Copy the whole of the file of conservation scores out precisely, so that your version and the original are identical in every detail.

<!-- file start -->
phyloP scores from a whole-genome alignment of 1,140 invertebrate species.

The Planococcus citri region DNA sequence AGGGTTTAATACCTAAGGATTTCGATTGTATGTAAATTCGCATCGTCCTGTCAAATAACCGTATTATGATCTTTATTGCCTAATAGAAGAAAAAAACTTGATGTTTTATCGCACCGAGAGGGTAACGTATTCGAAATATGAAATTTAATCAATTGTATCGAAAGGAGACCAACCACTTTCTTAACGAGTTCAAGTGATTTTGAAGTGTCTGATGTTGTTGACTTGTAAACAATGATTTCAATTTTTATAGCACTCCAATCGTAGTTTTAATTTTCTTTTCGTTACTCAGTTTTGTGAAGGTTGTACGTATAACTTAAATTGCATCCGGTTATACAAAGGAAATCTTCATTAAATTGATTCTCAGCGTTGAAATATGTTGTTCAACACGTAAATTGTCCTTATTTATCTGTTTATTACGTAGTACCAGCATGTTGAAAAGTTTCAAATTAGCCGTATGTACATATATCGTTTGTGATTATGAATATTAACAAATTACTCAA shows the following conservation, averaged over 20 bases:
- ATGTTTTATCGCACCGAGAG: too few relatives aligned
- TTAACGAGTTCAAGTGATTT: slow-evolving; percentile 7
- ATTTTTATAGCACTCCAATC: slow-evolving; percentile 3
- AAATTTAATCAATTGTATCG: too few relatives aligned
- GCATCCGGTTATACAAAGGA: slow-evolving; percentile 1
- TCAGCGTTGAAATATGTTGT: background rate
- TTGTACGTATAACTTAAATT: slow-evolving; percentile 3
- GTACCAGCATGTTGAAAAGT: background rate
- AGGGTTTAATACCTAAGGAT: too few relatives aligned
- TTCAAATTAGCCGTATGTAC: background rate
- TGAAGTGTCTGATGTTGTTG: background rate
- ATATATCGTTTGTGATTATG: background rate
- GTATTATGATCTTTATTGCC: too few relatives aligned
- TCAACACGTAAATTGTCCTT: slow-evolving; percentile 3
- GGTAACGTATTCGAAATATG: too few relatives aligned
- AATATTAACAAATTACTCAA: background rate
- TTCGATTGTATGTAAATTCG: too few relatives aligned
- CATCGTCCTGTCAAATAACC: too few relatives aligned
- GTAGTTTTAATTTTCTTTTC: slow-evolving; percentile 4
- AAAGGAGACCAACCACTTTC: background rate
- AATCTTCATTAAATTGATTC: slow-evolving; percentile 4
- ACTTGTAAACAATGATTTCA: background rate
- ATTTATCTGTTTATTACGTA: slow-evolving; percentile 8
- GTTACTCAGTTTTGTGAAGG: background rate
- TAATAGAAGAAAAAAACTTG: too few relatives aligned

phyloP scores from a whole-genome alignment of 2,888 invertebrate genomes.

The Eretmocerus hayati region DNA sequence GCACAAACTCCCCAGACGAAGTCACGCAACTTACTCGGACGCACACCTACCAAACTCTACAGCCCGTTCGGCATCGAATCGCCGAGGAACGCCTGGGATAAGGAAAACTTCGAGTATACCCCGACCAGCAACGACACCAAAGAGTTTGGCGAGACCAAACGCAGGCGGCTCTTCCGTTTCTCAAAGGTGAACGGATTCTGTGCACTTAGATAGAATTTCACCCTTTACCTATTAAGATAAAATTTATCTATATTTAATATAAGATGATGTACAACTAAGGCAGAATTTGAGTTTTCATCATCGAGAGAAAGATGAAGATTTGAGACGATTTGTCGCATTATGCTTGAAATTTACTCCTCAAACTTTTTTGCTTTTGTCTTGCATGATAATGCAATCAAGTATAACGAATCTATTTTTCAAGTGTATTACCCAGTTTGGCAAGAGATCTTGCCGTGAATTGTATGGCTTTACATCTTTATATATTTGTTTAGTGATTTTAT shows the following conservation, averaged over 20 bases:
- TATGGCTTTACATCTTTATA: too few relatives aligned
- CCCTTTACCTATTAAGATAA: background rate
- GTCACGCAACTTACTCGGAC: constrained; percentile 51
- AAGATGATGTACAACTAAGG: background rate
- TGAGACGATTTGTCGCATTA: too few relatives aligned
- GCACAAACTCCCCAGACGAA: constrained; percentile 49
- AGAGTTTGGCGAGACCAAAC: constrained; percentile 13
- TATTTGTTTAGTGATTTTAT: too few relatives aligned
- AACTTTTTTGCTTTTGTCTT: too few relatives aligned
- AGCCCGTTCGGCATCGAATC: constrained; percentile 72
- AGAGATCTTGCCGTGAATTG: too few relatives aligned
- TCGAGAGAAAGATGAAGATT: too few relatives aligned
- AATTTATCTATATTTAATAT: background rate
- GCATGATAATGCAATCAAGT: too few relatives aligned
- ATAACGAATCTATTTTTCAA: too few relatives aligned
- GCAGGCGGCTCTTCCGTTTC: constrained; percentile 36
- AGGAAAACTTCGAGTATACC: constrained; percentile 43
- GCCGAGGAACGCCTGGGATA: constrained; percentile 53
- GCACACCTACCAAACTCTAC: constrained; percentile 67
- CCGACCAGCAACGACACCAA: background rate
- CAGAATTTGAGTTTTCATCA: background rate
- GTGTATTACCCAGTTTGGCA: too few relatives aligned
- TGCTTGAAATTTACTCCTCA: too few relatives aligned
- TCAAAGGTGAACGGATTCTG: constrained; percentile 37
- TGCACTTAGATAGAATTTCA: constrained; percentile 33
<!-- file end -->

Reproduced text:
phyloP scores from a whole-genome alignment of 1,140 invertebrate species.

The Planococcus citri region DNA sequence AGGGTTTAATACCTAAGGATTTCGATTGTATGTAAATTCGCATCGTCCTGTCAAATAACCGTATTATGATCTTTATTGCCTAATAGAAGAAAAAAACTTGATGTTTTATCGCACCGAGAGGGTAACGTATTCGAAATATGAAATTTAATCAATTGTATCGAAAGGAGACCAACCACTTTCTTAACGAGTTCAAGTGATTTTGAAGTGTCTGATGTTGTTGACTTGTAAACAATGATTTCAATTTTTATAGCACTCCAATCGTAGTTTTAATTTTCTTTTCGTTACTCAGTTTTGTGAAGGTTGTACGTATAACTTAAATTGCATCCGGTTATACAAAGGAAATCTTCATTAAATTGATTCTCAGCGTTGAAATATGTTGTTCAACACGTAAATTGTCCTTATTTATCTGTTTATTACGTAGTACCAGCATGTTGAAAAGTTTCAAATTAGCCGTATGTACATATATCGTTTGTGATTATGAATATTAACAAATTACTCAA shows the following conservation, averaged over 20 bases:
- ATGTTTTATCGCACCGAGAG: too few relatives aligned
- TTAACGAGTTCAAGTGATTT: slow-evolving; percentile 7
- ATTTTTATAGCACTCCAATC: slow-evolving; percentile 3
- AAATTTAATCAATTGTATCG: too few relatives aligned
- GCATCCGGTTATACAAAGGA: slow-evolving; percentile 1
- TCAGCGTTGAAATATGTTGT: background rate
- TTGTACGTATAACTTAAATT: slow-evolving; percentile 3
- GTACCAGCATGTTGAAAAGT: background rate
- AGGGTTTAATACCTAAGGAT: too few relatives aligned
- TTCAAATTAGCCGTATGTAC: background rate
- TGAAGTGTCTGATGTTGTTG: background rate
- ATATATCGTTTGTGATTATG: background rate
- GTATTATGATCTTTATTGCC: too few relatives aligned
- TCAACACGTAAATTGTCCTT: slow-evolving; percentile 3
- GGTAACGTATTCGAAATATG: too few relatives aligned
- AATATTAACAAATTACTCAA: background rate
- TTCGATTGTATGTAAATTCG: too few relatives aligned
- CATCGTCCTGTCAAATAACC: too few relatives aligned
- GTAGTTTTAATTTTCTTTTC: slow-evolving; percentile 4
- AAAGGAGACCAACCACTTTC: background rate
- AATCTTCATTAAATTGATTC: slow-evolving; percentile 4
- ACTTGTAAACAATGATTTCA: background rate
- ATTTATCTGTTTATTACGTA: slow-evolving; percentile 8
- GTTACTCAGTTTTGTGAAGG: background rate
- TAATAGAAGAAAAAAACTTG: too few relatives aligned

phyloP scores from a whole-genome alignment of 2,888 invertebrate genomes.

The Eretmocerus hayati region DNA sequence GCACAAACTCCCCAGACGAAGTCACGCAACTTACTCGGACGCACACCTACCAAACTCTACAGCCCGTTCGGCATCGAATCGCCGAGGAACGCCTGGGATAAGGAAAACTTCGAGTATACCCCGACCAGCAACGACACCAAAGAGTTTGGCGAGACCAAACGCAGGCGGCTCTTCCGTTTCTCAAAGGTGAACGGATTCTGTGCACTTAGATAGAATTTCACCCTTTACCTATTAAGATAAAATTTATCTATATTTAATATAAGATGATGTACAACTAAGGCAGAATTTGAGTTTTCATCATCGAGAGAAAGATGAAGATTTGAGACGATTTGTCGCATTATGCTTGAAATTTACTCCTCAAACTTTTTTGCTTTTGTCTTGCATGATAATGCAATCAAGTATAACGAATCTATTTTTCAAGTGTATTACCCAGTTTGGCAAGAGATCTTGCCGTGAATTGTATGGCTTTACATCTTTATATATTTGTTTAGTGATTTTAT shows the following conservation, averaged over 20 bases:
- TATGGCTTTACATCTTTATA: too few relatives aligned
- CCCTTTACCTATTAAGATAA: background rate
- GTCACGCAACTTACTCGGAC: constrained; percentile 51
- AAGATGATGTACAACTAAGG: background rate
- TGAGACGATTTGTCGCATTA: too few relatives aligned
- GCACAAACTCCCCAGACGAA: constrained; percentile 49
- AGAGTTTGGCGAGACCAAAC: constrained; percentile 13
- TATTTGTTTAGTGATTTTAT: too few relatives aligned
- AACTTTTTTGCTTTTGTCTT: too few relatives aligned
- AGCCCGTTCGGCATCGAATC: constrained; percentile 72
- AGAGATCTTGCCGTGAATTG: too few relatives aligned
- TCGAGAGAAAGATGAAGATT: too few relatives aligned
- AATTTATCTATATTTAATAT: background rate
- GCATGATAATGCAATCAAGT: too few relatives aligned
- ATAACGAATCTATTTTTCAA: too few relatives aligned
- GCAGGCGGCTCTTCCGTTTC: constrained; percentile 36
- AGGAAAACTTCGAGTATACC: constrained; percentile 43
- GCCGAGGAACGCCTGGGATA: constrained; percentile 53
- GCACACCTACCAAACTCTAC: constrained; percentile 67
- CCGACCAGCAACGACACCAA: background rate
- CAGAATTTGAGTTTTCATCA: background rate
- GTGTATTACCCAGTTTGGCA: too few relatives aligned
- TGCTTGAAATTTACTCCTCA: too few relatives aligned
- TCAAAGGTGAACGGATTCTG: constrained; percentile 37
- TGCACTTAGATAGAATTTCA: constrained; percentile 33